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Scenes in the Chancellor's Career.—- The Jesuits.-- Judicial Incompetency
An Irish Patriot.- Remarkable Exterior.- Flight from Prison.-- Jackson's
SKETCHES OF THE IRISH BAR.
THREE remarkable incidents have lately taken place. LORD Norbury, in testimony of liis long and numerous services, las been created an earl, Lord Plunket lias smk into his successor, and Lord Manners took his leave amidst a strong odor of onions, and the tears of the Irish Bar.* I had intended to make these three events the groundwork of the present article; for Lord Plunket's first appearance on the stage from which Lord Norbury had just made lis exit - lis wan and dejected aspect, which was, as much as his intellect, in contrast with that of his predecessor—the melancholy smile which superseded his habitually haughty and sardonic expression — the exultation of his antagonists at seeing him descend from bis recent elevation, and the sympathy which the liberal portion of the Bar felt in what was considered as his fall, presented a sceno of deep and extraordinary interest.
It was also my purpose (inasmuch as no reasonable expectation can be entertained that a new edition of Rose and Beattie will afford an opportunity of attaching, by way of appendix
* This Sketch was published in November, 1827, but appears to have been written before Canring's death, which took place in August, during the same year. The retirement of Lord Manners from the Chancellorship, and the ap. pointment of Plunket as Chief-Justice of the Common Pleas, took place, under Canning's Administration, in 1827.—M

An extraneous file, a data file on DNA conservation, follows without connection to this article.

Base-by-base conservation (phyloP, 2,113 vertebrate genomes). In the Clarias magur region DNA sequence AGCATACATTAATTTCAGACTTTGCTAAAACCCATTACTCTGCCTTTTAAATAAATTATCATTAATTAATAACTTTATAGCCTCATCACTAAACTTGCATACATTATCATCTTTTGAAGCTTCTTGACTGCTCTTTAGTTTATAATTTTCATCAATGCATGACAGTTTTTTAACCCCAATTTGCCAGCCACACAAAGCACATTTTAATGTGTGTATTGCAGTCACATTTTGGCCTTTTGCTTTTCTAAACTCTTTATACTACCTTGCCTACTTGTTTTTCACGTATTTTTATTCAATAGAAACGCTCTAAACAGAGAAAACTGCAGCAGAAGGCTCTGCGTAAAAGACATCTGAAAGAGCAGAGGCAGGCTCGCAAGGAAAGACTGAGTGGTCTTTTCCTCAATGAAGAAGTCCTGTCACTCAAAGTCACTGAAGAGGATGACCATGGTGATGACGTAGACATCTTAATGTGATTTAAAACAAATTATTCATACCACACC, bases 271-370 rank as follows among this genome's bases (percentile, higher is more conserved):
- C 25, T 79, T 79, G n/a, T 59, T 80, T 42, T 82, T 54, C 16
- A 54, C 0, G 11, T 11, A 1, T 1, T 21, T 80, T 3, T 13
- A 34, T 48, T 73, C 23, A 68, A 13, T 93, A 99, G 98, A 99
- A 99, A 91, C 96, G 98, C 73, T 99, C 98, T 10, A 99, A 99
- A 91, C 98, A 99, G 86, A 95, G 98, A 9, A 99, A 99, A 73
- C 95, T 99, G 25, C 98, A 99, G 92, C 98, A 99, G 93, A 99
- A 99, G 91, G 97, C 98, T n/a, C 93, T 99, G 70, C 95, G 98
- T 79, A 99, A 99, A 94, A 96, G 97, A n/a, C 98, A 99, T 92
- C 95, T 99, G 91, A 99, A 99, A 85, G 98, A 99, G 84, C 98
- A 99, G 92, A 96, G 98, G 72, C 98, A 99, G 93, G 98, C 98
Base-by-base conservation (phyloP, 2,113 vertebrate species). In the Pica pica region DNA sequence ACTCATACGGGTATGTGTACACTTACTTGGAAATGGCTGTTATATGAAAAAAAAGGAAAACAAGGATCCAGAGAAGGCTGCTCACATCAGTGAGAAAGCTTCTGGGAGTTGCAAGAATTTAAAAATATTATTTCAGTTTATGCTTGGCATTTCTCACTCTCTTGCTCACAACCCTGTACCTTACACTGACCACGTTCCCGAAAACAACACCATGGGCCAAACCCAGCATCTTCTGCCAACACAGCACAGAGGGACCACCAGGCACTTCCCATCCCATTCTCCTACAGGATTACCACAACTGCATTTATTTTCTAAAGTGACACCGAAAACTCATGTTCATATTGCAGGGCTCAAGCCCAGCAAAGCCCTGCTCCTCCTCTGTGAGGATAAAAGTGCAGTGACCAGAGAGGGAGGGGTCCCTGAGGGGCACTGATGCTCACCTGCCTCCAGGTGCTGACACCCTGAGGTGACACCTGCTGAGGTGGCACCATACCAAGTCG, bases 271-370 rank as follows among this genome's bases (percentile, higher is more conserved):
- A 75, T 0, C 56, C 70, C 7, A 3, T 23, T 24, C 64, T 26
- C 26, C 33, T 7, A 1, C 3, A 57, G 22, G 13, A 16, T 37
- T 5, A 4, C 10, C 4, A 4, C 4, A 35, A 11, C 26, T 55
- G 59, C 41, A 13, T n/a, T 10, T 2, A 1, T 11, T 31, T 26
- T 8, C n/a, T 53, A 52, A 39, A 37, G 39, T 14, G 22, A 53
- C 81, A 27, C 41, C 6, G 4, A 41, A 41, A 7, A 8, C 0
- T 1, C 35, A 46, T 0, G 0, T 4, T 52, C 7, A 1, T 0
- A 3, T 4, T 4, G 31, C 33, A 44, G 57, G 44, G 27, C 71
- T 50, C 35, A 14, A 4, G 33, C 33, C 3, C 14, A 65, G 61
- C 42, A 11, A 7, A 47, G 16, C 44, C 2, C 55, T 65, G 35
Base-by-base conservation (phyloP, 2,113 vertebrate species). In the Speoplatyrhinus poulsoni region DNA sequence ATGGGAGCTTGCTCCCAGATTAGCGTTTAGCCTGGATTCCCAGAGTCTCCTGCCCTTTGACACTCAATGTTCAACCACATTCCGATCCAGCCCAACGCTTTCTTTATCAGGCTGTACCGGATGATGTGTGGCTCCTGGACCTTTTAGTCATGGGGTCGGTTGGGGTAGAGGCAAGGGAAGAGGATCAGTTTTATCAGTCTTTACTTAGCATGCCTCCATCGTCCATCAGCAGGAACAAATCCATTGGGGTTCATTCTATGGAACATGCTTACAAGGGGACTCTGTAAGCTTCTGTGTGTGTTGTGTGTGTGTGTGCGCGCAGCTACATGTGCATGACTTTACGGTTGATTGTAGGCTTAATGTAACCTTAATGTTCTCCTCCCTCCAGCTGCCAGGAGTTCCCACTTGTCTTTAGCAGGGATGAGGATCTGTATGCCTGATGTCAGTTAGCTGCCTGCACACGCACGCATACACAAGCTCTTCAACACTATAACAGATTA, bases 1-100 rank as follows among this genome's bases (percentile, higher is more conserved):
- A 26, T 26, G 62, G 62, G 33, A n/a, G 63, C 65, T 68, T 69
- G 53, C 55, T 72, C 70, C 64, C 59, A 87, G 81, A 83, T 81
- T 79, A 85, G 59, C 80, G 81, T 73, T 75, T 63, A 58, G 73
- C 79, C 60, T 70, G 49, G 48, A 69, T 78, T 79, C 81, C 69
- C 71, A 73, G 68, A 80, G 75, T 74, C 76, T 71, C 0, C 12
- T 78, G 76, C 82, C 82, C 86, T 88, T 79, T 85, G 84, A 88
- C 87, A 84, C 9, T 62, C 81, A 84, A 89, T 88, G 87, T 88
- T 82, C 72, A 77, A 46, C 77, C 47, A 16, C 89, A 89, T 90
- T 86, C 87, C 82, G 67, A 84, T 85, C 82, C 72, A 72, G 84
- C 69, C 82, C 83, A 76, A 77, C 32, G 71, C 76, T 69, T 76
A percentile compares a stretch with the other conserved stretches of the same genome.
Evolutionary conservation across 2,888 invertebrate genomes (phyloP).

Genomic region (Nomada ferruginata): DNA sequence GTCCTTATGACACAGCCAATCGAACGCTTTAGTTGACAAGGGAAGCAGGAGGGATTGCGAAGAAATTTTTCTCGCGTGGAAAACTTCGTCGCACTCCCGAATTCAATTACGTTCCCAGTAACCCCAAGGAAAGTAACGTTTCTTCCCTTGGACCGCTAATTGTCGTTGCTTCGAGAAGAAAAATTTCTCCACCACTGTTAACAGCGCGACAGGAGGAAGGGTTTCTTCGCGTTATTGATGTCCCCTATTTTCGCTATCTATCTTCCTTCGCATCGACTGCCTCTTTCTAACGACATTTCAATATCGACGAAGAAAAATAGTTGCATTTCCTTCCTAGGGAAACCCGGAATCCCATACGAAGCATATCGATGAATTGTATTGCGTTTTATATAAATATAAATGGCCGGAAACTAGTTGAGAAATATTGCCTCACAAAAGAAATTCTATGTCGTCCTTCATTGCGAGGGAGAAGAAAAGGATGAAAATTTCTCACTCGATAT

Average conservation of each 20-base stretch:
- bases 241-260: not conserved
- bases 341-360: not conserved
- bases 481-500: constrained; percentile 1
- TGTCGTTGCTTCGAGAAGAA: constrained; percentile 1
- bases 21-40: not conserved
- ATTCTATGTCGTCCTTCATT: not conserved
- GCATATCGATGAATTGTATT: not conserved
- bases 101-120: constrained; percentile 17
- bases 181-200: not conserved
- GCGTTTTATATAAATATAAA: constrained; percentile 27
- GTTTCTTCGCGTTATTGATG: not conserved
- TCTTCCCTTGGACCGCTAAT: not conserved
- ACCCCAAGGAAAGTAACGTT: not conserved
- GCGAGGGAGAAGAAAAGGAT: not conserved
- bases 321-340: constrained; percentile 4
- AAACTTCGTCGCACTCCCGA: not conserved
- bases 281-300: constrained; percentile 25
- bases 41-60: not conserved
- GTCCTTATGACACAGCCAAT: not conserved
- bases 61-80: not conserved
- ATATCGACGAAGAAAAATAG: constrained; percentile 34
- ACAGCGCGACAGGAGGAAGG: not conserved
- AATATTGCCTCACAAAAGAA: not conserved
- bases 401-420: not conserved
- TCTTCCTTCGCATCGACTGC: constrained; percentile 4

to those immortal records of judicial wisdom, a report of Lord Manners's last judgment upon himself) to preserve some account of his lordship’s final adjudication upon his own merits, and to commemorate the tear that fell upon that pathetic occasion from the “Qutalissi” of the Four Courts
“The first, the last, the only tear
That Peter Henchey shed :" but I find that the first of the incidents to which I have referred, together with an account of the progress of Lord Norbury through the various parts which he performed in the political theatre, from his first entrance as “an Irish gentleman” in the House of Commons, to his exit as a jester from the bench, will occupy so much space, that I must confine myself to the biography of his Lordslip; which, however little it may be instructive, will not, I think, be found unamusing, and falls within the scope of the articles on the Irish Bar.
In the account given by Sir Pertinax Macsycophant of his rise and progress in the world, he states that his only patrimony was a piece of parental advice, which stood liim in lieu of an estate. I have lieard it said, that Lord Norbury, in detailing the circumstances whichi attended his original advancement in life, generally commenced the narrative of his adventures with a death-bed scene of a peculiarly Irish character. His father, a gentleman of a respectable Protestant family in the county of Tipperary, called him in his last moments to his side, and after stating that, in order to sustain the ancient and venerable name of Toler in its dignity, he had devised the estate derived from a sergeant (not at law) to bis eldest son, the old Cromwellian drew from under his pillow a case of silver-mounted pistols, and, delivering this “ donatio mortis causâ,” charged him never to omit exhibiting the promptitude of an Irish gentleman, in resorting to these forensic and parliamentary instruments of advancement.*